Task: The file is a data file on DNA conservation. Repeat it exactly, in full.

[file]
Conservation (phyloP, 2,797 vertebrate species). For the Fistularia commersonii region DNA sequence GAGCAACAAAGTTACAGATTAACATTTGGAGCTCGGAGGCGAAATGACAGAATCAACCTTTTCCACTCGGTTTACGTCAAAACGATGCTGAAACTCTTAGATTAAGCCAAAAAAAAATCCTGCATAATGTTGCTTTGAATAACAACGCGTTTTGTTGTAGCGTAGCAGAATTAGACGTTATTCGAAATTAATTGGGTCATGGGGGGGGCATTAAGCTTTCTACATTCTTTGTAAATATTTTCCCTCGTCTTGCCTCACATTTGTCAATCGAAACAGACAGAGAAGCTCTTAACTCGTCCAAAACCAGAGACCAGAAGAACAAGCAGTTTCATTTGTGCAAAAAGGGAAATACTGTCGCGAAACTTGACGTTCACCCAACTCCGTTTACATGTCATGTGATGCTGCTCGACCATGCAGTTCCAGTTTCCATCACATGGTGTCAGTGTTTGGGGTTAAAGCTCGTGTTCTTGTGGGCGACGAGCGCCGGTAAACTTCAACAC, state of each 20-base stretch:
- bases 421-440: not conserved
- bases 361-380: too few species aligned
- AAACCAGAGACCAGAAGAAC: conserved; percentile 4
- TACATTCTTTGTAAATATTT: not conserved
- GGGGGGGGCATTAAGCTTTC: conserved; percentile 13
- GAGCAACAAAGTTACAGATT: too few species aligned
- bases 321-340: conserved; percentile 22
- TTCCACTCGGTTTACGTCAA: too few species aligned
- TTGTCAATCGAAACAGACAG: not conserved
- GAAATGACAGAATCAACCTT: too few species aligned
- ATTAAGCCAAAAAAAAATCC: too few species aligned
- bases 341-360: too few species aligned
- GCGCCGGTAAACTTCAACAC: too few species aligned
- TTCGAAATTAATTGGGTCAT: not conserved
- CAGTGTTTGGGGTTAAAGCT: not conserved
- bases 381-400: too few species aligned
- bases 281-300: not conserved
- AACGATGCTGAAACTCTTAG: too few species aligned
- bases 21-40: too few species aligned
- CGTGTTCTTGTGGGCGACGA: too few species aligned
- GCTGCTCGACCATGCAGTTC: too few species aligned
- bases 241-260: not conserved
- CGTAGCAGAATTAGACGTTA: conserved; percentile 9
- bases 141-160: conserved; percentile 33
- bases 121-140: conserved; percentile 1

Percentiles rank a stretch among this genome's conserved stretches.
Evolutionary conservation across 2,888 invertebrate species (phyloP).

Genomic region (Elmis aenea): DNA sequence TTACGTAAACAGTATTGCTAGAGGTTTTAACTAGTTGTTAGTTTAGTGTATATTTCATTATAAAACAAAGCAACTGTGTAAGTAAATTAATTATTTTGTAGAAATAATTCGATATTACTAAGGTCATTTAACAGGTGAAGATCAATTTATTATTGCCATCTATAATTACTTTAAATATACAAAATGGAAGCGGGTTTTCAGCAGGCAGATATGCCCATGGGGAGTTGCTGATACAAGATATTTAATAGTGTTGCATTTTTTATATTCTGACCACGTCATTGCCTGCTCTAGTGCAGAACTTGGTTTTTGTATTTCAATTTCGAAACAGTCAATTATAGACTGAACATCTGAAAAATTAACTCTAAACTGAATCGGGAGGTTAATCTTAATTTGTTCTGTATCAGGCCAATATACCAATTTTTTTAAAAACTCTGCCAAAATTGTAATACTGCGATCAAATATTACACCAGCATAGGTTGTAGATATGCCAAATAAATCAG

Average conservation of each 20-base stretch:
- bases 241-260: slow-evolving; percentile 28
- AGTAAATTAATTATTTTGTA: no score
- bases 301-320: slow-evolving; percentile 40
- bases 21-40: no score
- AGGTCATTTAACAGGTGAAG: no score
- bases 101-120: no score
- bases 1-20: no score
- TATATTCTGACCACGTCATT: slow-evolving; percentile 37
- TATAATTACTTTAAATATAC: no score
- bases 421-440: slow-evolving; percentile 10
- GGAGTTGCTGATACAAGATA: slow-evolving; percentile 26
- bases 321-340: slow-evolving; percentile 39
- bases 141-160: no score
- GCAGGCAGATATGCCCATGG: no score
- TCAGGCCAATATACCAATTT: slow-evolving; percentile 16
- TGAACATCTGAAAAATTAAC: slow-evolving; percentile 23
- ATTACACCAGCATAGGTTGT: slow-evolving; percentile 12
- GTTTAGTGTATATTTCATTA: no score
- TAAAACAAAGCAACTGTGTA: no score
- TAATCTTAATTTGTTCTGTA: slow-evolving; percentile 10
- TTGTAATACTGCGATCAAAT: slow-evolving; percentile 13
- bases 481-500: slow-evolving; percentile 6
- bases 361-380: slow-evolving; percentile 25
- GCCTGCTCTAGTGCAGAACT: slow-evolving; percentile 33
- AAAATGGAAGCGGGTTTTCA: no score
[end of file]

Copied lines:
Conservation (phyloP, 2,797 vertebrate species). For the Fistularia commersonii region DNA sequence GAGCAACAAAGTTACAGATTAACATTTGGAGCTCGGAGGCGAAATGACAGAATCAACCTTTTCCACTCGGTTTACGTCAAAACGATGCTGAAACTCTTAGATTAAGCCAAAAAAAAATCCTGCATAATGTTGCTTTGAATAACAACGCGTTTTGTTGTAGCGTAGCAGAATTAGACGTTATTCGAAATTAATTGGGTCATGGGGGGGGCATTAAGCTTTCTACATTCTTTGTAAATATTTTCCCTCGTCTTGCCTCACATTTGTCAATCGAAACAGACAGAGAAGCTCTTAACTCGTCCAAAACCAGAGACCAGAAGAACAAGCAGTTTCATTTGTGCAAAAAGGGAAATACTGTCGCGAAACTTGACGTTCACCCAACTCCGTTTACATGTCATGTGATGCTGCTCGACCATGCAGTTCCAGTTTCCATCACATGGTGTCAGTGTTTGGGGTTAAAGCTCGTGTTCTTGTGGGCGACGAGCGCCGGTAAACTTCAACAC, state of each 20-base stretch:
- bases 421-440: not conserved
- bases 361-380: too few species aligned
- AAACCAGAGACCAGAAGAAC: conserved; percentile 4
- TACATTCTTTGTAAATATTT: not conserved
- GGGGGGGGCATTAAGCTTTC: conserved; percentile 13
- GAGCAACAAAGTTACAGATT: too few species aligned
- bases 321-340: conserved; percentile 22
- TTCCACTCGGTTTACGTCAA: too few species aligned
- TTGTCAATCGAAACAGACAG: not conserved
- GAAATGACAGAATCAACCTT: too few species aligned
- ATTAAGCCAAAAAAAAATCC: too few species aligned
- bases 341-360: too few species aligned
- GCGCCGGTAAACTTCAACAC: too few species aligned
- TTCGAAATTAATTGGGTCAT: not conserved
- CAGTGTTTGGGGTTAAAGCT: not conserved
- bases 381-400: too few species aligned
- bases 281-300: not conserved
- AACGATGCTGAAACTCTTAG: too few species aligned
- bases 21-40: too few species aligned
- CGTGTTCTTGTGGGCGACGA: too few species aligned
- GCTGCTCGACCATGCAGTTC: too few species aligned
- bases 241-260: not conserved
- CGTAGCAGAATTAGACGTTA: conserved; percentile 9
- bases 141-160: conserved; percentile 33
- bases 121-140: conserved; percentile 1

Percentiles rank a stretch among this genome's conserved stretches.
Evolutionary conservation across 2,888 invertebrate species (phyloP).

Genomic region (Elmis aenea): DNA sequence TTACGTAAACAGTATTGCTAGAGGTTTTAACTAGTTGTTAGTTTAGTGTATATTTCATTATAAAACAAAGCAACTGTGTAAGTAAATTAATTATTTTGTAGAAATAATTCGATATTACTAAGGTCATTTAACAGGTGAAGATCAATTTATTATTGCCATCTATAATTACTTTAAATATACAAAATGGAAGCGGGTTTTCAGCAGGCAGATATGCCCATGGGGAGTTGCTGATACAAGATATTTAATAGTGTTGCATTTTTTATATTCTGACCACGTCATTGCCTGCTCTAGTGCAGAACTTGGTTTTTGTATTTCAATTTCGAAACAGTCAATTATAGACTGAACATCTGAAAAATTAACTCTAAACTGAATCGGGAGGTTAATCTTAATTTGTTCTGTATCAGGCCAATATACCAATTTTTTTAAAAACTCTGCCAAAATTGTAATACTGCGATCAAATATTACACCAGCATAGGTTGTAGATATGCCAAATAAATCAG

Average conservation of each 20-base stretch:
- bases 241-260: slow-evolving; percentile 28
- AGTAAATTAATTATTTTGTA: no score
- bases 301-320: slow-evolving; percentile 40
- bases 21-40: no score
- AGGTCATTTAACAGGTGAAG: no score
- bases 101-120: no score
- bases 1-20: no score
- TATATTCTGACCACGTCATT: slow-evolving; percentile 37
- TATAATTACTTTAAATATAC: no score
- bases 421-440: slow-evolving; percentile 10
- GGAGTTGCTGATACAAGATA: slow-evolving; percentile 26
- bases 321-340: slow-evolving; percentile 39
- bases 141-160: no score
- GCAGGCAGATATGCCCATGG: no score
- TCAGGCCAATATACCAATTT: slow-evolving; percentile 16
- TGAACATCTGAAAAATTAAC: slow-evolving; percentile 23
- ATTACACCAGCATAGGTTGT: slow-evolving; percentile 12
- GTTTAGTGTATATTTCATTA: no score
- TAAAACAAAGCAACTGTGTA: no score
- TAATCTTAATTTGTTCTGTA: slow-evolving; percentile 10
- TTGTAATACTGCGATCAAAT: slow-evolving; percentile 13
- bases 481-500: slow-evolving; percentile 6
- bases 361-380: slow-evolving; percentile 25
- GCCTGCTCTAGTGCAGAACT: slow-evolving; percentile 33
- AAAATGGAAGCGGGTTTTCA: no score